“This is a book that should not go unread. It holds the weight of generations that never had the chance to scream, and now, Mr. Orange is screaming for them.”
There There is, quite simply, a book that every American should read, if for nothing else, to remind us that our country’s success came at a great price – the genocide of a people who today wander their lives as “insignificant remainders.”
Angry, despondent, yet resilient and defiant, There There is a debut novel about the modern-day Native American, written by modern-day (Oakland-born) Native American Tommy Orange. His story read with the same vast and sweeping motion as Christopher Nolan’s film, Dunkirk—told from multiple perspectives (12, to be exact) that began to intertwine as the story wound closer and closer to the final climax.
What Spoke to Me
Mr. Orange’s writing is rich and lyrical, yet tinged with an edge I’m sure he acquired from his upbringing in Oakland, Calif.
Certain moments of There There will punch your conscience, when (for example) Mr. Orange writes about, “If you were fortunate enough to be born into a family whose ancestors directly benefited from genocide and/or slavery, maybe you think the more you don’t know, the more innocent you can stay … Look no further than your last name.”
Others brought out the beauty of his culture and will make you fall in love, such as, “Being Indian has never been about returning to the land. The land is everywhere, or nowhere.”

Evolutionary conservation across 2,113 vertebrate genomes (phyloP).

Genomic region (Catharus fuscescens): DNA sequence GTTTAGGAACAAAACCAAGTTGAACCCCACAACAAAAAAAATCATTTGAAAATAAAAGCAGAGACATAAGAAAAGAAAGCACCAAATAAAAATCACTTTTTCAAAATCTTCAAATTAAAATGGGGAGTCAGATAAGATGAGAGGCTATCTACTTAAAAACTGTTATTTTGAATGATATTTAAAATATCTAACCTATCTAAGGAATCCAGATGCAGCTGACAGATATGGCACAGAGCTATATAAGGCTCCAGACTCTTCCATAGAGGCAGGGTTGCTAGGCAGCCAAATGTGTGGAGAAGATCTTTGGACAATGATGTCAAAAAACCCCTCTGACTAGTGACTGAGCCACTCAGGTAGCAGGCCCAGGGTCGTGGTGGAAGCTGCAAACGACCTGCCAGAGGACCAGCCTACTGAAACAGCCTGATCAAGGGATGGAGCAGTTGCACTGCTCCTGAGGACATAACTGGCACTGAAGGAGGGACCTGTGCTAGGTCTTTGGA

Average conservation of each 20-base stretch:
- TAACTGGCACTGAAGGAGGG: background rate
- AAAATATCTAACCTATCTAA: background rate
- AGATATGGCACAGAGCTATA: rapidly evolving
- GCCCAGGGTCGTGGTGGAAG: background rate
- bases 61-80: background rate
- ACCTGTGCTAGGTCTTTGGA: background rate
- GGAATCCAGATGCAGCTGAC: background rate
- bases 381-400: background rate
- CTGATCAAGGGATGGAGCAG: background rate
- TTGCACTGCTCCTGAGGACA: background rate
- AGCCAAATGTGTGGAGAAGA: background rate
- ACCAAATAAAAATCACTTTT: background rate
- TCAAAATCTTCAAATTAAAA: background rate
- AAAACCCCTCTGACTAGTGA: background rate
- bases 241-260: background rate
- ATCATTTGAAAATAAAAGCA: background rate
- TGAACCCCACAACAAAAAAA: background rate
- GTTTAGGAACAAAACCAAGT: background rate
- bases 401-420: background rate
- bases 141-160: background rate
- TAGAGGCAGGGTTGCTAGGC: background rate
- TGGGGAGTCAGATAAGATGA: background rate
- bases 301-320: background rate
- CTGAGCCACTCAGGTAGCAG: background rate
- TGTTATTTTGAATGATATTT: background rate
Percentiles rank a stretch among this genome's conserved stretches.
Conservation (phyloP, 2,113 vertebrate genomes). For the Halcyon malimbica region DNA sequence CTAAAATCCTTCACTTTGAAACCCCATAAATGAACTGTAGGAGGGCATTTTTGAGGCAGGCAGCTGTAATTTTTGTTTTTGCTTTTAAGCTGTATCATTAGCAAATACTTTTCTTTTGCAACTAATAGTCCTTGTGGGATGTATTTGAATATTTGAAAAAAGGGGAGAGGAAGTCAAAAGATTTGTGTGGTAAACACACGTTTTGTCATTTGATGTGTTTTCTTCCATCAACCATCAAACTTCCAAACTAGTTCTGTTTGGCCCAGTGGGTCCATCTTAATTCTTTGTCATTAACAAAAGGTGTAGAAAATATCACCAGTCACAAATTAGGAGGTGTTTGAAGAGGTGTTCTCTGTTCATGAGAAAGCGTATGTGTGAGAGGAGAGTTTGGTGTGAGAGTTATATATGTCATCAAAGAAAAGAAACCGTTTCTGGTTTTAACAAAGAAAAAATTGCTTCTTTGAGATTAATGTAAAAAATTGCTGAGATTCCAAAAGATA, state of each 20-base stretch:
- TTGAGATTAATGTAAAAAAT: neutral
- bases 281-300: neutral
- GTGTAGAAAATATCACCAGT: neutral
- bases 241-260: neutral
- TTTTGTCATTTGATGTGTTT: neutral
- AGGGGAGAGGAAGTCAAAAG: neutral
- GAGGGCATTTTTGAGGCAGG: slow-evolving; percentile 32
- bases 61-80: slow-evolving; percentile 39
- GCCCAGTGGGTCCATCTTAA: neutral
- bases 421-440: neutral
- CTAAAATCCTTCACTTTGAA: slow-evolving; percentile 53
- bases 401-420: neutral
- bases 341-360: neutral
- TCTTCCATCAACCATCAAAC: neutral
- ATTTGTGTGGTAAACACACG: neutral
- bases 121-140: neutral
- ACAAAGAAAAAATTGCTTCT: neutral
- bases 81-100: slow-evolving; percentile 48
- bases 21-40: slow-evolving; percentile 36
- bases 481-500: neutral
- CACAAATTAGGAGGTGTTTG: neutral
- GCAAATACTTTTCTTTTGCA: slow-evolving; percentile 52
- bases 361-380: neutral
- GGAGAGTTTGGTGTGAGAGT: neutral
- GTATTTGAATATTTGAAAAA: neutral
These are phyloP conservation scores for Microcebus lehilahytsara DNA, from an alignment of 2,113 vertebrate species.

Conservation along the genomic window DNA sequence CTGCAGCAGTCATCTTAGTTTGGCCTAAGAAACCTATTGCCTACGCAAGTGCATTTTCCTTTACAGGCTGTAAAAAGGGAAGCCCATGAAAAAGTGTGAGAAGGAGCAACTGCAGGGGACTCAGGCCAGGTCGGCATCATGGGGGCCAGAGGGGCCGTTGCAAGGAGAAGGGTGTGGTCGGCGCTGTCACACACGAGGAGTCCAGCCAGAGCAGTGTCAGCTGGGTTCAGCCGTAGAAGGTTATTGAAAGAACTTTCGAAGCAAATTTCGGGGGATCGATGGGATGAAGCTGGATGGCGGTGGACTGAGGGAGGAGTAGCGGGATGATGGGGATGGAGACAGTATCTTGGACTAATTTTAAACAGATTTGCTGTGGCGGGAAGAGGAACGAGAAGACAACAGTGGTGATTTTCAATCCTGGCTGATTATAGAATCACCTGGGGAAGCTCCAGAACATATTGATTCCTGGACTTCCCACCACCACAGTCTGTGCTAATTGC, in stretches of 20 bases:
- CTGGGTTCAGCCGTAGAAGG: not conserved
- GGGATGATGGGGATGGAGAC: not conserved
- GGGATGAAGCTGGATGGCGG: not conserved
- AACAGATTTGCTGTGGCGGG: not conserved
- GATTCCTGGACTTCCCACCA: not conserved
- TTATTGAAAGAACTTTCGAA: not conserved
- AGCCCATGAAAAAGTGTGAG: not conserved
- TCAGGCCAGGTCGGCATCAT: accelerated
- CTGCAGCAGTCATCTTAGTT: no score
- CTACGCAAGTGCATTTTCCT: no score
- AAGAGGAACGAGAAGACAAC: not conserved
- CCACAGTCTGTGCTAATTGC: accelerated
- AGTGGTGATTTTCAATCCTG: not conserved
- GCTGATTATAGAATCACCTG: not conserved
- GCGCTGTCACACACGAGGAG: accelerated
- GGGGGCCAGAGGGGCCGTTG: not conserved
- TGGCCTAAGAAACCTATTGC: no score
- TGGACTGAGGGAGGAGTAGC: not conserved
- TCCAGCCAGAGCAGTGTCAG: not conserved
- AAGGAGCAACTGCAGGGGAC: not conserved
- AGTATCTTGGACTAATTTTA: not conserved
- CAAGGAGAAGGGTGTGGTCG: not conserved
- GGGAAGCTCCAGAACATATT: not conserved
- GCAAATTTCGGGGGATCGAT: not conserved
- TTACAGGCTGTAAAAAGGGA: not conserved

What Could Have Been Better
While I genuinely enjoyed much of his book, certain parts slowed for me, perhaps because he was writing from various perspectives. I sometimes felt as though I were reading a series of short stories that wound together, thus preventing me from falling into his characters the way I’d hoped.
I can’t say I loved the ending. There There does finish with a sad hopefulness, yet the main question I’d wanted answered was left unfinished. A little too ambiguous for my taste.
So, is There There Worth the Hype?
Yes. Overall, this is a book that should not go unread. It holds the weight of generations that never had the chance to scream, and now, Mr. Orange is screaming for them. I felt their cries reading his book, held their hearts in my soft palms, and wished so desperately that I could fix the wrongs for them.
But then, Mr. Orange wouldn’t want that. No, I believe he’s telling us that his people don’t need fixing, or pity, or help. They might have been broken, but they are strong. They are still here. And dammit, they’re proud.
Book: There There
Author: Tommy Orange
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